Abanobi’s What’s Up Message… A gift to fatherhood
It is not every time that you get to read a book that is devoted to the girl child written by a man. Women and young ladies, in the ‘guise’ of inspirational and motivational talk, write most books on the girl child.
Chika Abanobi’s book, What’s Up Message: From Best Dad to Dearest Daughter is one book with a difference. It treats a father’s concern for the daughter. It interrogates the relationship between a father and daughter: the special bond between them.
The award-winning journalist with The Sun Newspapers captures what fathers feel for their daughters, especially the love in their early years, and the concern as they grow up into young adults.
Abanobi simply details the thinking of fathers, especially when their daughters become young adults.
Most fathers cannot discuss the things shared in the book with their daughters, so the author has really helped in this area.
In this unusual collection, the author takes out all the unsavoury characters you’ll expect from such a treatise in a world that is populated by mostly the bad and a few good: The world of single mothers, absentee fathers, rapists, drunkards, sexual predators, gamblers and what have you.
In a beautiful and breezy narrative that is overtly motivational and inspirational, the author makes a passionate plea to his loving daughter.
More importantly, the book is not your moralistic or ‘churchy’ treatise. It is also not your ‘sermon on the mountain’ kind of book. A detailed reading of the 118-page collection shows it’s a book on parenting.
The author makes an incursion into the mind of his daughter, who is a metaphor for the girl child, and by extension, children.
His voice rings clearly in the ears and transits to the clean papers in a manner that is blisteringly acceptable. What stands the book out is the manner with which the author puts together all the elements that make for proper parenting.
The highly emotional book takes the reader through critical and joyful moments of a girl child. The anxieties that parents go through in order to raise daughters who will be inspiration to others.
“Honestly, like you, I do wonder too. A British sitcom created and written by Raymond Allen, some years ago, and starring Michael Crawford as Frank Spencer has this curious title: Some Mothers Do Have Them. Maybe the same thing applies to my thought of the girl child: ‘Some Fathers Do Have Them’,” he says.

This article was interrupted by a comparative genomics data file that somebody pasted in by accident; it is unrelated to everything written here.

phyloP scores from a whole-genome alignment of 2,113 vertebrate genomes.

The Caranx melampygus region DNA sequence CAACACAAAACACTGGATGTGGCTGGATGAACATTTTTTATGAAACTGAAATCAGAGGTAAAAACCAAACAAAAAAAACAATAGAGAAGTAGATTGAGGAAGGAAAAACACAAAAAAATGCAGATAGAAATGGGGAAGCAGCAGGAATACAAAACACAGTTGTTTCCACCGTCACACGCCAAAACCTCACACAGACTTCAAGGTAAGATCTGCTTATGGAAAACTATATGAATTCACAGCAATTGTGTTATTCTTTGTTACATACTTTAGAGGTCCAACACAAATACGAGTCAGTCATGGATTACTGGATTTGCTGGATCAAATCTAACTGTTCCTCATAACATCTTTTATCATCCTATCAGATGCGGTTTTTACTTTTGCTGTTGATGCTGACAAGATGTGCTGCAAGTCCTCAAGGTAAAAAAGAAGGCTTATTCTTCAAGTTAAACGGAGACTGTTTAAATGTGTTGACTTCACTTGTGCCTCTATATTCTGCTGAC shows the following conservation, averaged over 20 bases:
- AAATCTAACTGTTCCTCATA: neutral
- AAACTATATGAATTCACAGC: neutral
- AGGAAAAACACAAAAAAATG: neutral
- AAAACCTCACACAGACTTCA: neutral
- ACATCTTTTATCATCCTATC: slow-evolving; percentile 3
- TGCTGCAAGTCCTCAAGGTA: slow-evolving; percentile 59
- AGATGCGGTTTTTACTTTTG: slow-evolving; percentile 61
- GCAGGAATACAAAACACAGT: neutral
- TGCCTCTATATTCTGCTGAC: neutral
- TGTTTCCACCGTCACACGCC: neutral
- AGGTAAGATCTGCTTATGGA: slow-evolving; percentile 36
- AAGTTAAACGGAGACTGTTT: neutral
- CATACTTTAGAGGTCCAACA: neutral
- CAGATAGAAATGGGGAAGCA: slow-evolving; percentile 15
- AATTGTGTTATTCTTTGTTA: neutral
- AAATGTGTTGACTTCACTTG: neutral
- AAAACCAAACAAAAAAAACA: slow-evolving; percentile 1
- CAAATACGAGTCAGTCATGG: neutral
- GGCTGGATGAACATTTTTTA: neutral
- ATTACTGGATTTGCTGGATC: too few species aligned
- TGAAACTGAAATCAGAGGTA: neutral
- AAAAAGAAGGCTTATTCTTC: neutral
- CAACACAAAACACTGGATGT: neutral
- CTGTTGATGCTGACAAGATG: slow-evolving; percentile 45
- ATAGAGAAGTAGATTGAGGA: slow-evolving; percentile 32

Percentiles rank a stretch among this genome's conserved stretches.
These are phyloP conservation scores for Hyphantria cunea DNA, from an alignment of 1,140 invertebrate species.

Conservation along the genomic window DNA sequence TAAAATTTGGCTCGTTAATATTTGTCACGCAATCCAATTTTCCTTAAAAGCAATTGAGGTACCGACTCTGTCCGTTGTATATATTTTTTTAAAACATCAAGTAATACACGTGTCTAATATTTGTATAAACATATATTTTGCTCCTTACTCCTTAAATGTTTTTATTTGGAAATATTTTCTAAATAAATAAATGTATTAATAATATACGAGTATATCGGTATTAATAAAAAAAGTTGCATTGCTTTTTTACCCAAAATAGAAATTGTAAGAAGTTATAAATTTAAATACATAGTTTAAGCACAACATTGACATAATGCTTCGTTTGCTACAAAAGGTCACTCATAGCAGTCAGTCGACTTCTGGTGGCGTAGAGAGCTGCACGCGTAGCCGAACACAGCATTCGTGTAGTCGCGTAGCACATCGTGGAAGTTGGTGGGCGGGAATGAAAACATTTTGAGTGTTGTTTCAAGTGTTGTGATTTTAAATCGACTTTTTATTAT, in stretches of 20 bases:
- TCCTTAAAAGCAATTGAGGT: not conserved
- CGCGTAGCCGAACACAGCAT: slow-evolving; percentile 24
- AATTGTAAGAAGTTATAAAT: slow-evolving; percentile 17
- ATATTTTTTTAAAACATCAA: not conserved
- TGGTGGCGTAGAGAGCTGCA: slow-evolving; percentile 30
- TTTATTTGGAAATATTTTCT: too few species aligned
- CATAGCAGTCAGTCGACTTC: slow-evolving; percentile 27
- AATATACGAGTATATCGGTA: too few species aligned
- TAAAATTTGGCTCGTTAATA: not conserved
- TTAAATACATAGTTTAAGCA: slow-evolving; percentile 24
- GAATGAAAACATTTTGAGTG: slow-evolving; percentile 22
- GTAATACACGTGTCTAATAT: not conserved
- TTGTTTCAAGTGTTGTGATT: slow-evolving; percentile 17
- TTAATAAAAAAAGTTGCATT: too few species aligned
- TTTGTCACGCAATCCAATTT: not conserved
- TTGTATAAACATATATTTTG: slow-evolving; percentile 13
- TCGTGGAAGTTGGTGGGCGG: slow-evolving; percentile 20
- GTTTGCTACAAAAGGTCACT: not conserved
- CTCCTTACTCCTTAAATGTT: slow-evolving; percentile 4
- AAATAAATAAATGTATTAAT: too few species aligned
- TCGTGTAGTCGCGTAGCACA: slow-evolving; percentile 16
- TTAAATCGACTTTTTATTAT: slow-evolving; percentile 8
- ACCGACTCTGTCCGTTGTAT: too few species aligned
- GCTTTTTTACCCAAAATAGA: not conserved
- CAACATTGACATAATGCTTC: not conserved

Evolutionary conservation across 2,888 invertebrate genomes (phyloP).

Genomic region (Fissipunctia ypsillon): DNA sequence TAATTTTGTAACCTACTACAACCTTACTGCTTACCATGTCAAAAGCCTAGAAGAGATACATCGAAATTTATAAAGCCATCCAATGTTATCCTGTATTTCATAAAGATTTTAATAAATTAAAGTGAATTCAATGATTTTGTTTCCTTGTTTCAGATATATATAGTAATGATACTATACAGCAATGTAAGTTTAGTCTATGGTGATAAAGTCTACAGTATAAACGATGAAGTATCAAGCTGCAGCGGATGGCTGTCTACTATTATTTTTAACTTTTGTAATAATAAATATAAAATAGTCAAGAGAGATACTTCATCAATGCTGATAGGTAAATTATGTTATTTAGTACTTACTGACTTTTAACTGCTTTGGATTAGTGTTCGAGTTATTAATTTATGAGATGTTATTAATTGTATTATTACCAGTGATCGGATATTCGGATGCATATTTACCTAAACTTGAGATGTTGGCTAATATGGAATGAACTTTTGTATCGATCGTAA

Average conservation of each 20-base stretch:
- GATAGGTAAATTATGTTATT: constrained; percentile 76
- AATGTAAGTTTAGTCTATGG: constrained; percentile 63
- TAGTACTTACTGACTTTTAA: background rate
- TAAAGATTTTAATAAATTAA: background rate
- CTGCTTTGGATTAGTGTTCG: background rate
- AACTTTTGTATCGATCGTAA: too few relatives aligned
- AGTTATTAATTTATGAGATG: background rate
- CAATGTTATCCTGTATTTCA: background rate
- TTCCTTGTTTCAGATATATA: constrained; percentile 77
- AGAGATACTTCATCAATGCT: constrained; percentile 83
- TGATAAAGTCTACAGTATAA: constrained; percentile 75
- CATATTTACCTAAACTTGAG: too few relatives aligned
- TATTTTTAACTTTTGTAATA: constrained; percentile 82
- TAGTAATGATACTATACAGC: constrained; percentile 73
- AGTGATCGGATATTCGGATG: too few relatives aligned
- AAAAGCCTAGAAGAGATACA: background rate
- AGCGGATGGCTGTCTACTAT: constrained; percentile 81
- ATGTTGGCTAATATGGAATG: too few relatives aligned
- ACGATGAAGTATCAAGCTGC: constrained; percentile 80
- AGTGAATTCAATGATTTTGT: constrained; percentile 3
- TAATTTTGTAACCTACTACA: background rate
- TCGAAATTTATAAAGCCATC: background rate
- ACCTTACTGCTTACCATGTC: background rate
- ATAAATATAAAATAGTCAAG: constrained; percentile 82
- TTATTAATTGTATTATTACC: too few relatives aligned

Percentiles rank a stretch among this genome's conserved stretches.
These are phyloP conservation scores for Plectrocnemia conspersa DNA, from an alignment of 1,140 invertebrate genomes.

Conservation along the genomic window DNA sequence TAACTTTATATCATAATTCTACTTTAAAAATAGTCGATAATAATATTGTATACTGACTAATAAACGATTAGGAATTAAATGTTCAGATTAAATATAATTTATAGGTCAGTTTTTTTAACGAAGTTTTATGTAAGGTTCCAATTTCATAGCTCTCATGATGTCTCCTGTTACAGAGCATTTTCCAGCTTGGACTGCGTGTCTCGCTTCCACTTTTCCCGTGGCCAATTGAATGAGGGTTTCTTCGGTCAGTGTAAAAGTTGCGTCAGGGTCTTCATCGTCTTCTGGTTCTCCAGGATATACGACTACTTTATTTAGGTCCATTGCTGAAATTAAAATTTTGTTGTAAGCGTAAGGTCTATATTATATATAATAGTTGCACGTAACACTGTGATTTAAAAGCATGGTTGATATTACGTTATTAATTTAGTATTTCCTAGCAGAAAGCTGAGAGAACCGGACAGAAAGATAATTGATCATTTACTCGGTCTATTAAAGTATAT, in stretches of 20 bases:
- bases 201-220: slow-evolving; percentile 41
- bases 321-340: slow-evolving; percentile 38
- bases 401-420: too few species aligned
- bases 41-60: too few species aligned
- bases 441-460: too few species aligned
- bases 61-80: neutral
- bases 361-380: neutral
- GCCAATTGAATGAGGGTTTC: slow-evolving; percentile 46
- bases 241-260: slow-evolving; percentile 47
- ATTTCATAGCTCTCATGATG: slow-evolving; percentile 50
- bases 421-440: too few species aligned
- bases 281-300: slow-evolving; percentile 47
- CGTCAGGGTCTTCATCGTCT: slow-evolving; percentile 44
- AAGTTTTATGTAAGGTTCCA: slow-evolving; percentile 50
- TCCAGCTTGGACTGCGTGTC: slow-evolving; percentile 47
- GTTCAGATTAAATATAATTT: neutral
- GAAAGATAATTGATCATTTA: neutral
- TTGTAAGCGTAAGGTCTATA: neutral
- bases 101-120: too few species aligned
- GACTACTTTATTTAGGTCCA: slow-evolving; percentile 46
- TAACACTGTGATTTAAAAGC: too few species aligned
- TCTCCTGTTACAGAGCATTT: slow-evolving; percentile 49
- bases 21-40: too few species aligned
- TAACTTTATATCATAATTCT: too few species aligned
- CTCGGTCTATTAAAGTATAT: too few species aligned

The reader is not choked with too many hanging statements that characterise some literary work. People who have blazed a trail in their academic and professional lives turn out to be his voice and the secrets of their success are the elixir for sustaining the 118-page book.
The author reveals that majority of successful women were supported by their parents, most especially, their fathers.
In his creative ingenuity, Abanobi deploys successful characters as the voice and response to the ‘shocking silence’ between father and daughter at home.
From Alex Iyaji and Olumayowa Temidayo Daodu, who set high standards in their academics at the Benue State University and the Nigerian Law School, both appreciating their fathers for always encouraging them to study hard while in school, to actresses like Bimbo Ademoye, Omoni Oboli, Uzo Osimkpa, Belinda Effah, Uche Jombo, among others, who equally paid glowing tribute to their fathers, the book takes readers through father-daughter relationship.
The book also looks at Michelle Obama, Hilary Clinton and Nigeria’s award-winning novelist, Chimamanda Ngozi Adichie. The essence of such connection is to ensure that fathers also play their roles properly in the lives of their children. Abanobi uses same standard to gauge his relationship with his daughter, Victory.
In his messages to his daughter, Abanobi keeps asking if his daughter will also speak glowingly of him when she attains success.
The author also uses the opportunity to guide his daughter in the right direction, where he discusses the need for her to face her studies, move with good and studious friends and the need to quickly restitute when she ‘misses the way.’
He also discusses the role of self-discipline and hard work
One interesting aspect of the book is the quotes shared by the author, which shows that the connection between a father and his daughter is historical and eternal.
The book can be read at any time, anywhere even while standing. The language is lucid and conveys a sense of compulsion to the reader. You’re not likely to put the book down until you’re done reading it. The book is, therefore, recommended for fathers, mothers, children, everybody, as it will help one to understand how parents think. Most of the times that children think their parents are tough or harsh but simply stated they have a reason, and that reason is love.
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